Abstract

We studied the immune functions of two patients with angioimmunoblastic lymphadenopathy (AILD) in an attempt to determine whether the B cells were primarily hyperactive or, rather, if T cell abnormalities might underlie the B cell hyperactivity observed in these patients. We found that the B cells of the AILD patients did not proliferate spontaneously, nor were they induced to proliferate excessively by fresh normal T cells. In contrast, AILD T cells induced both autologous and allogeneic B cells to proliferate and to differentiate into Ig secreting cells. Spontaneous culture supernates of T cells obtained from each patient induced substantial proliferation of B cells (B cell-activating activity) as well as proliferation in a standard costimulatory assay (B cell growth factor activity). The culture supernate of a T cell line, which was established from one patient, showed both activities. The T cell line supernate also induced Ig production by staphylococcal A Cowan-activated B cells. None of these properties of AILD T cells was found among 10 normal controls. The addition of AILD T cells to autologous or allogeneic B cells in the presence of pokeweed mitogen (PWM) led to marked suppression of both proliferation and Ig production. This was true even in the presence of fresh normal T cells. Pretreatment studies showed that suppressor cells were induced by the interaction of AILD T cells with PWM-activated B cells. The present study suggests that the B cell hyperactivity observed in AILD patients might in part be due to excessive T cell effects on B cells. In addition, our results may help clarify the paradoxical impaired responsiveness to in vitro stimulation with PWM by active B cells from patients with autoimmune diseases.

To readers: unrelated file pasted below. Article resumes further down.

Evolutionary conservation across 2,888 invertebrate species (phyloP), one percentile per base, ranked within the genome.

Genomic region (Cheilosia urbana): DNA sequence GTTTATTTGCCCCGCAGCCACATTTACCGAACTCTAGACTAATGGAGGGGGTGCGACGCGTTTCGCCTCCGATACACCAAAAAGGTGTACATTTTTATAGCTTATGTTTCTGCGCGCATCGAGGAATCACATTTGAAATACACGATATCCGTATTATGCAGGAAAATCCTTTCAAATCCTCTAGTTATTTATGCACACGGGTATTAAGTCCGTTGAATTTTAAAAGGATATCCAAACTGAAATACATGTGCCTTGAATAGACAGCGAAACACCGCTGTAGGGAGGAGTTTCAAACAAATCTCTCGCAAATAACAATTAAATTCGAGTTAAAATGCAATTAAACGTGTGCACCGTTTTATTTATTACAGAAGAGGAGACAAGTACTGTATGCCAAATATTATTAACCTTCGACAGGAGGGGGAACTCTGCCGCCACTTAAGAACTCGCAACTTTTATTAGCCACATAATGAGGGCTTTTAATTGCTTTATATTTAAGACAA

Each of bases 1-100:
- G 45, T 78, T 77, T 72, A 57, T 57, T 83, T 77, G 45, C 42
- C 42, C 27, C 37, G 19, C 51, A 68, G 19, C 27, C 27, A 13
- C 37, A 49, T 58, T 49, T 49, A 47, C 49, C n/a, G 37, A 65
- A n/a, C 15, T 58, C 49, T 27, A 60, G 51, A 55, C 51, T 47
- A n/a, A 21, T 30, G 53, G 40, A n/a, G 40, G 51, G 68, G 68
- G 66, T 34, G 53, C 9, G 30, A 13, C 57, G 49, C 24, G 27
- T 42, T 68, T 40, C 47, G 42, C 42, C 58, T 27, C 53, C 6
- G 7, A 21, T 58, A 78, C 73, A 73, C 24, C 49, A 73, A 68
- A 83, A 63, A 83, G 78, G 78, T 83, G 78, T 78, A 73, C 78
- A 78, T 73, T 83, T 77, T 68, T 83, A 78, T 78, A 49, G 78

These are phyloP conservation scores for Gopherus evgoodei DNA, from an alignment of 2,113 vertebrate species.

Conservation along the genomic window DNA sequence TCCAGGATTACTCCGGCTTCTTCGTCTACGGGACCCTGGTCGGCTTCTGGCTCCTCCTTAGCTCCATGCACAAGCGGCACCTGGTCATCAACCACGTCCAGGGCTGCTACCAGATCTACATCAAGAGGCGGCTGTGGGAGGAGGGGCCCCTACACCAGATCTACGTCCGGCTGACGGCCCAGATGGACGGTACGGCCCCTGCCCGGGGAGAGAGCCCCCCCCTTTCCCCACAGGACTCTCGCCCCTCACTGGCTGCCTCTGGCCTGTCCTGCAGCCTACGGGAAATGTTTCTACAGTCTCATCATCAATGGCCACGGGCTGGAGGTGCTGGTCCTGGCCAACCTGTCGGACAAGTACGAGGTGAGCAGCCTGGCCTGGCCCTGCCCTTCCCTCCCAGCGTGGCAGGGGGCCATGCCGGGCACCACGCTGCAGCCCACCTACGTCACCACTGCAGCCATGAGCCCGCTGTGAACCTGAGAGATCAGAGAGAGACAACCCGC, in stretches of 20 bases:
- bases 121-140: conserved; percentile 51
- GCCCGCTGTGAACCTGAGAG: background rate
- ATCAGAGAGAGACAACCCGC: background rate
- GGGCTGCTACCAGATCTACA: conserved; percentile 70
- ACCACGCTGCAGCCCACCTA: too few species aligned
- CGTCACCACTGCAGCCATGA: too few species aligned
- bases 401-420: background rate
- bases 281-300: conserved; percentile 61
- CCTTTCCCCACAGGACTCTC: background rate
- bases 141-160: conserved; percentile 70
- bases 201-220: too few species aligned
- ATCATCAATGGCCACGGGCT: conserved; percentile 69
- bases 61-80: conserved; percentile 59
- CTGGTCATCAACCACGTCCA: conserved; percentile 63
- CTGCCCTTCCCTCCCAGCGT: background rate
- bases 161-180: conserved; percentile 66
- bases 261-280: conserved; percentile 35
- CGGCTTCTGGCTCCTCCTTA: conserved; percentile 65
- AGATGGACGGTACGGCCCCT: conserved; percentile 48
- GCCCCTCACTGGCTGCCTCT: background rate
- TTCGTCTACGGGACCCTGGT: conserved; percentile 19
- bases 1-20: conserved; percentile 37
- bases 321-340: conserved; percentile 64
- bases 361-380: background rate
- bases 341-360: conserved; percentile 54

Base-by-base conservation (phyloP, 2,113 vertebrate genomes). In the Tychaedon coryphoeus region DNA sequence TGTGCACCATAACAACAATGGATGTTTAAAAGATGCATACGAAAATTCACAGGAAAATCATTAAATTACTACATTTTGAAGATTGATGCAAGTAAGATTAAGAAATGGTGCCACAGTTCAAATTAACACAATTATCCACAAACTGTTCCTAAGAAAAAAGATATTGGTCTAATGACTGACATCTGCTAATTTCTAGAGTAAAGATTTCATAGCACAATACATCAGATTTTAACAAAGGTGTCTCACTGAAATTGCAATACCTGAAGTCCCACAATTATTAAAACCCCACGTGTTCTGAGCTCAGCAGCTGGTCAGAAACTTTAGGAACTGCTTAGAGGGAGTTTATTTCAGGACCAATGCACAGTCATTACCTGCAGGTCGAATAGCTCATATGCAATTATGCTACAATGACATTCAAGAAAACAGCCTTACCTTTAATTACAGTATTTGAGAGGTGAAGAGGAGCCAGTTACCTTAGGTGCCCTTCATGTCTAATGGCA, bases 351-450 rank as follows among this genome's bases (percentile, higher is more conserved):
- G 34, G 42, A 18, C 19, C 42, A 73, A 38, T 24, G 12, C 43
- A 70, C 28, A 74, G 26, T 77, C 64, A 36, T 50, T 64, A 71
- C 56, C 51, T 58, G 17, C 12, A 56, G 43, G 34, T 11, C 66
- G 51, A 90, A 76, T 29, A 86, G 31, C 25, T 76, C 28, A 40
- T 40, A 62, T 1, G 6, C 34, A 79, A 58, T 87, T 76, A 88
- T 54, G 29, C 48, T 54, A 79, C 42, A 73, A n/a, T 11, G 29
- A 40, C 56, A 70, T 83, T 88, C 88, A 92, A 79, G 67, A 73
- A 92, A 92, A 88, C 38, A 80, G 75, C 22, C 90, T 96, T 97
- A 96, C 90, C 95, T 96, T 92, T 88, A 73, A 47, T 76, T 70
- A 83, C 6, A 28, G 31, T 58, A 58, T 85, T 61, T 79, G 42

Authors

M Honda, H R Smith, A D Steinberg

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